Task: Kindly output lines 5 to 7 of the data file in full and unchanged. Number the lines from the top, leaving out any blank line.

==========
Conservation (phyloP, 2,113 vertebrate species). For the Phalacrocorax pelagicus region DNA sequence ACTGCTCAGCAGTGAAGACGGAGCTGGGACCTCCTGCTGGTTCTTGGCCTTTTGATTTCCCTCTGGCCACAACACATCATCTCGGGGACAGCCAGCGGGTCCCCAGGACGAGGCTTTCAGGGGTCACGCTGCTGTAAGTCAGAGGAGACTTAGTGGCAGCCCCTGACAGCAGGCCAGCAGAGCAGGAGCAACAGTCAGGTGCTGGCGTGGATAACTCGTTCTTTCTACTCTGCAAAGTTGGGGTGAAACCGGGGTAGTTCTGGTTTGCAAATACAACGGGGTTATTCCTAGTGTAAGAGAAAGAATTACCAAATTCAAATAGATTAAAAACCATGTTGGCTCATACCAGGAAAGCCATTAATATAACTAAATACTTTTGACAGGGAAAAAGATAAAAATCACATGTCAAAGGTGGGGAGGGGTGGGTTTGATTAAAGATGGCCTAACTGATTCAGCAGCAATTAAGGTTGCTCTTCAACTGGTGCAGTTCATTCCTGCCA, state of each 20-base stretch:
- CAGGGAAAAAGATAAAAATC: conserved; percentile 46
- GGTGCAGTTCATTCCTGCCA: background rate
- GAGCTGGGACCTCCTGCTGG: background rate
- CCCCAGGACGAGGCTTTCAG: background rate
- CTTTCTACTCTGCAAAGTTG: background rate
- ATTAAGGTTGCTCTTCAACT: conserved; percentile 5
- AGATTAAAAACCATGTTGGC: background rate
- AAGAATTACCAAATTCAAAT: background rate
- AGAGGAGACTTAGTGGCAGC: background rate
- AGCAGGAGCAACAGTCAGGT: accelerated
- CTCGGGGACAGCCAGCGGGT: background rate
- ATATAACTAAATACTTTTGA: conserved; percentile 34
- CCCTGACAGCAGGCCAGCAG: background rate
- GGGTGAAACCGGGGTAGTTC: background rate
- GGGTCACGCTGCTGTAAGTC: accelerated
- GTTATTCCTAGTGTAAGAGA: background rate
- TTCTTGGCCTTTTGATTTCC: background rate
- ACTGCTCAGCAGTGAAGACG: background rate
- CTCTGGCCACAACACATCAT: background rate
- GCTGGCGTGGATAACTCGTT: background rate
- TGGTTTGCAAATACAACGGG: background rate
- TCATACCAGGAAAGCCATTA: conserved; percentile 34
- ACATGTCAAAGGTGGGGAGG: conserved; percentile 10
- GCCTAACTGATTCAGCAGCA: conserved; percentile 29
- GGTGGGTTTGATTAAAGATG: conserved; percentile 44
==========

- CCCCAGGACGAGGCTTTCAG: background rate
- CTTTCTACTCTGCAAAGTTG: background rate
- ATTAAGGTTGCTCTTCAACT: conserved; percentile 5